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Journal of Diabetes Research
Volume 2015 (2015), Article ID 370753, 10 pages
http://dx.doi.org/10.1155/2015/370753
Research Article

Overweight and Obesity Based on Four Reference Systems in 18,382 Paediatric Patients with Type 1 Diabetes from Germany and Austria

1Institute of Epidemiology and Medical Biometry, ZIBMT, University of Ulm, 89081 Ulm, Germany
2German Center for Diabetes Research (DZD), 85764 Neuherberg, Germany
3Department of Pediatrics and Adolescent Medicine, University Hospital Freiburg, 79106 Freiburg, Germany
4Department of Paediatrics, Medical University of Graz, 8036 Graz, Austria
5Hospital for Children and Adolescents, University of Leipzig, 04317 Leipzig, Germany
6Department of General Pediatrics, Neonatology and Pediatric Cardiology, University Children’s Hospital, 40225 Düsseldorf, Germany
7Institute of Biometrics and Epidemiology, German Diabetes Center, Leibniz Center at University of Düsseldorf, 40225 Düsseldorf, Germany
8Rehabilitation Clinic for Children and Adolescents, Westerland, 25980 Sylt, Germany

Received 28 November 2014; Revised 2 May 2015; Accepted 5 May 2015

Academic Editor: Raffaella Mastrocola

Copyright © 2015 M. Flechtner-Mors et al. This is an open access article distributed under the Creative Commons Attribution License, which permits unrestricted use, distribution, and reproduction in any medium, provided the original work is properly cited.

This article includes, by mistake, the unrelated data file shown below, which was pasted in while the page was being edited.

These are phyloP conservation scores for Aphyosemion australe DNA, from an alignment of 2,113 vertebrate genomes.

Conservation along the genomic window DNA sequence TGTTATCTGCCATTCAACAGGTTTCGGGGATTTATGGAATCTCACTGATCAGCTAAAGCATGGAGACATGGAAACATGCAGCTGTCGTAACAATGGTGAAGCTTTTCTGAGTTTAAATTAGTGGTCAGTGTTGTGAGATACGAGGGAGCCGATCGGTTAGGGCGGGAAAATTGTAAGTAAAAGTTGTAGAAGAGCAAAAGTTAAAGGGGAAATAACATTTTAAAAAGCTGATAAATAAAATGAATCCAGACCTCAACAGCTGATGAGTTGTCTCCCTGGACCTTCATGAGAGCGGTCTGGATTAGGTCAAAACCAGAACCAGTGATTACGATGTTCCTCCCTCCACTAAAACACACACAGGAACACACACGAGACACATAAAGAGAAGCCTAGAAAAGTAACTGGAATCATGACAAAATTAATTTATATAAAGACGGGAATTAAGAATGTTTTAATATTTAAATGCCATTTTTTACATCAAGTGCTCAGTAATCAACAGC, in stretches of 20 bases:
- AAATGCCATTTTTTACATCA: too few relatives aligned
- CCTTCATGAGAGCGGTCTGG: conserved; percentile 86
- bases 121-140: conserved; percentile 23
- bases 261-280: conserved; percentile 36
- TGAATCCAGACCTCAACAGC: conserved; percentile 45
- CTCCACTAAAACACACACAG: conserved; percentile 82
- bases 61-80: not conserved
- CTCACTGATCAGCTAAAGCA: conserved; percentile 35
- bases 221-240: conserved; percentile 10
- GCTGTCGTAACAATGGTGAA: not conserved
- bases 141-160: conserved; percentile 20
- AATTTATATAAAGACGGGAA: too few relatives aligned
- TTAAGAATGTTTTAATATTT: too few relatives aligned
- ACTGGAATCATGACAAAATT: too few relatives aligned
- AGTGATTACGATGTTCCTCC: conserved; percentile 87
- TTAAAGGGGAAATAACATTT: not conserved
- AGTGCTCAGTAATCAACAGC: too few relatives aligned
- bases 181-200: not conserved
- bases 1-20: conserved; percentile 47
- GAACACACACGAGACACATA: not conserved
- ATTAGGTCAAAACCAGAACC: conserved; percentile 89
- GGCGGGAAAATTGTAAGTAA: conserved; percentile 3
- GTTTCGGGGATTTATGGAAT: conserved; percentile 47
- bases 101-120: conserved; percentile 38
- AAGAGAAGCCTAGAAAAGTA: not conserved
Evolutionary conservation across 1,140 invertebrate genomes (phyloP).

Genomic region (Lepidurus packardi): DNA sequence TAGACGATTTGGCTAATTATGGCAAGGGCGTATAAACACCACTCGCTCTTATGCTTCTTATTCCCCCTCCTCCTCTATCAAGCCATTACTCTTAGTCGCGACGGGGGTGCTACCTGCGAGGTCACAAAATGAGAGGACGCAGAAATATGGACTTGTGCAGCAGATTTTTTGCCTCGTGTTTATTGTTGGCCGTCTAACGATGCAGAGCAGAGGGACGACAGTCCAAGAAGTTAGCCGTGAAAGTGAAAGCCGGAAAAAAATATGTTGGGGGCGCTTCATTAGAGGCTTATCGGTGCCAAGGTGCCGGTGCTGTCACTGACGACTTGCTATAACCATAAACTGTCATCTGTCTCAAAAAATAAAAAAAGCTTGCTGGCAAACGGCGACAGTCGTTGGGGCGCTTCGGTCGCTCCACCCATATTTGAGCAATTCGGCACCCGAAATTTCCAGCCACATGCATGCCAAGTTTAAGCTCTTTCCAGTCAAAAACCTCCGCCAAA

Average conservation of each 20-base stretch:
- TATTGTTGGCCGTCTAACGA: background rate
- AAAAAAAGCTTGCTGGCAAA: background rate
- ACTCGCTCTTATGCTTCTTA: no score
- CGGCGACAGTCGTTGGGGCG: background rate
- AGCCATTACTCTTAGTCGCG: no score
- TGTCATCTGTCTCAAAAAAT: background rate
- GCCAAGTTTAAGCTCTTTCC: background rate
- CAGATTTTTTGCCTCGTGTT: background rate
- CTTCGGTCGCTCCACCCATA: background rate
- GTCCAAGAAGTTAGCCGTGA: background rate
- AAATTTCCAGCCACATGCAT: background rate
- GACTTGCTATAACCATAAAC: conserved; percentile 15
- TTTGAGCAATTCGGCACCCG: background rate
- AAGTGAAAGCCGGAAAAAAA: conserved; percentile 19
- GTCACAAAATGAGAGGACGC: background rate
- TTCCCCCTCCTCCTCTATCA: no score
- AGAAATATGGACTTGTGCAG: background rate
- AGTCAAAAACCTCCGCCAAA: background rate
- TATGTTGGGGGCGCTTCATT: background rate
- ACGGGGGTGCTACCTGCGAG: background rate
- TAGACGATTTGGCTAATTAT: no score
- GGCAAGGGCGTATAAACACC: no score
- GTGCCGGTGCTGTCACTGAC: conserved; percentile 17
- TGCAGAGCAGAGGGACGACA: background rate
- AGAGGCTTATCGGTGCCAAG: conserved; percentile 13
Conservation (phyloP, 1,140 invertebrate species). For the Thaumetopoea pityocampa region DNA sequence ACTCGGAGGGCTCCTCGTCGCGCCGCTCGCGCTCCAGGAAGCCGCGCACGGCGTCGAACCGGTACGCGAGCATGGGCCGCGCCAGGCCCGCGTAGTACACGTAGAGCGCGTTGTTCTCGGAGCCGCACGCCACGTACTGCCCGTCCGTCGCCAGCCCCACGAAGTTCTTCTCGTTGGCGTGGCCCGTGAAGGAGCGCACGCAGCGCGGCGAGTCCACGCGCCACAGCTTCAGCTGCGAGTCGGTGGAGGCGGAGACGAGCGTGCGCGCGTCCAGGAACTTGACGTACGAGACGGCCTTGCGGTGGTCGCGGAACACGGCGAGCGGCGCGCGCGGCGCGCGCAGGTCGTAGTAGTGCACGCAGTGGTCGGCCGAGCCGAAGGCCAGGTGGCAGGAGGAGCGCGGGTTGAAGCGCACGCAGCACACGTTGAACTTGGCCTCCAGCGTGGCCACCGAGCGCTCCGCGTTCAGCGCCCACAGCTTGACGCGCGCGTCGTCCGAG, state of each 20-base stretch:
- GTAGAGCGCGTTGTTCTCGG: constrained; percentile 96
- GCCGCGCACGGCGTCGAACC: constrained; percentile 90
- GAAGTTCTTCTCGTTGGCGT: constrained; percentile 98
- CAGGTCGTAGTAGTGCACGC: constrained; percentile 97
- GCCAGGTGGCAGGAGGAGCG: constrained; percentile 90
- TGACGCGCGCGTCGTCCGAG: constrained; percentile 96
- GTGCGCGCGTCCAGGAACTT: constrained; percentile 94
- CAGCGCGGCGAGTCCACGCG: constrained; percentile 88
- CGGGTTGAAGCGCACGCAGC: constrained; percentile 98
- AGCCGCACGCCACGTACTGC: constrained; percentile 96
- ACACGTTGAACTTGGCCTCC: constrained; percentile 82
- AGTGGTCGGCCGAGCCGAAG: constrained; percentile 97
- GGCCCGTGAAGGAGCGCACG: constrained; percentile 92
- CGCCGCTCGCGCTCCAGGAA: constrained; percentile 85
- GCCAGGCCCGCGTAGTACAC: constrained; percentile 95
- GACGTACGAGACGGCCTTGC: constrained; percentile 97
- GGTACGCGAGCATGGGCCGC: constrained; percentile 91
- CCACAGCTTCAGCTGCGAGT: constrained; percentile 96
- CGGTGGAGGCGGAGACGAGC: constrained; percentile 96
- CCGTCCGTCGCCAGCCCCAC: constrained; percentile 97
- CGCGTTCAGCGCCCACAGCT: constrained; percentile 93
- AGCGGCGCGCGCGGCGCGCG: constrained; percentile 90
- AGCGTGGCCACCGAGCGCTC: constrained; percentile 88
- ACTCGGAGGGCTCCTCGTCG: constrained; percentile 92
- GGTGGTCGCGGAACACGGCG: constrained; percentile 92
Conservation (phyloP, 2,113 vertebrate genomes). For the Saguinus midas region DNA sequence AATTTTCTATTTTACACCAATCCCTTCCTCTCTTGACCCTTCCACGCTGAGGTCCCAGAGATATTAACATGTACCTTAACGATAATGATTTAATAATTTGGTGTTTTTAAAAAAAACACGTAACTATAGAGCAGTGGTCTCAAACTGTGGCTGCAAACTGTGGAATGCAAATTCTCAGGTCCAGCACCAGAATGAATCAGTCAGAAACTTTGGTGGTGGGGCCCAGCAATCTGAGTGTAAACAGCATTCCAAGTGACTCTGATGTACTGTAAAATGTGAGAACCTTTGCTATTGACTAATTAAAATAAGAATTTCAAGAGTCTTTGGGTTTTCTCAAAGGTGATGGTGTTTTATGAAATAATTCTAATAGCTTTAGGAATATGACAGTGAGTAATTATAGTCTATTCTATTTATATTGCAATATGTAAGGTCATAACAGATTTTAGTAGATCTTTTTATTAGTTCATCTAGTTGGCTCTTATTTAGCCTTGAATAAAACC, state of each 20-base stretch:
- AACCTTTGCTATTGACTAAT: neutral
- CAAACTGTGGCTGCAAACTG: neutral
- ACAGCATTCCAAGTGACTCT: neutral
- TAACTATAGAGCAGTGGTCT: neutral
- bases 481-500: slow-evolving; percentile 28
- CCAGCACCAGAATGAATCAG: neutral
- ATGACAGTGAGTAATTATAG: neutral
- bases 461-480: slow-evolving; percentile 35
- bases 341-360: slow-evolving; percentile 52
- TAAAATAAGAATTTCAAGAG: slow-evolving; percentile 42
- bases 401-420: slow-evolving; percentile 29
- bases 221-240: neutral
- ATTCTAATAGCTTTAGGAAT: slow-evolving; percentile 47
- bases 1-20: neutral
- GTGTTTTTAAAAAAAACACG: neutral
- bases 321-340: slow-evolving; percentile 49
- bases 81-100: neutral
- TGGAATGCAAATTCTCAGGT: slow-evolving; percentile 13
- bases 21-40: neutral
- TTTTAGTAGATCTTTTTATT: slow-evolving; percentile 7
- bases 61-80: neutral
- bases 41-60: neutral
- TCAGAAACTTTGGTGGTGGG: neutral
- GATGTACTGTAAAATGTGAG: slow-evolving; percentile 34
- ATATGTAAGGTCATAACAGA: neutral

Abstract

Aim. To evaluate the prevalence of overweight and obesity in paediatric type 1 diabetes (T1D) subjects, based on four commonly used reference populations. Methods. Using WHO, IOTF, AGA (German pediatric obesity), and KiGGS (German Health Interview and Examination Survey for Children and Adolescents) reference populations, prevalence of overweight (≥90th percentile) and obesity (≥97th percentile) and time trend between 2000 (n = 9,461) and 2013 (n = 18,382) were determined in 2–18-year-old T1D patients documented in the German/Austrian DPV database. Results. In 2000, the overweight prevalence was the highest according to IOTF (22.3%), followed by WHO (20.8%), AGA (15.5%), and KiGGS (9.4%). The respective rates in 2013 were IOTF (24.8%), WHO (22.9%), AGA (18.2%), and KiGGS (11.7%). Obesity prevalence in 2000 was the highest according to WHO (7.9%), followed by AGA (4.5%), IOTF (3.1%), and KiGGS (1.8%). In 2013, the respective rates were WHO (9.6%), AGA (6.2%), IOTF (4.5%), and KiGGS (2.6%). Overall, the prevalence of overweight and obesity increased from 2000 to 2006 (p < 0.001) but showed stabilization thereafter in girls and overweight in boys. Conclusion. Overweight and obesity prevalence in T1D subjects differs significantly if it is assessed by four separate reference populations. More detailed assessment of each child is required to determine obesity-related risks.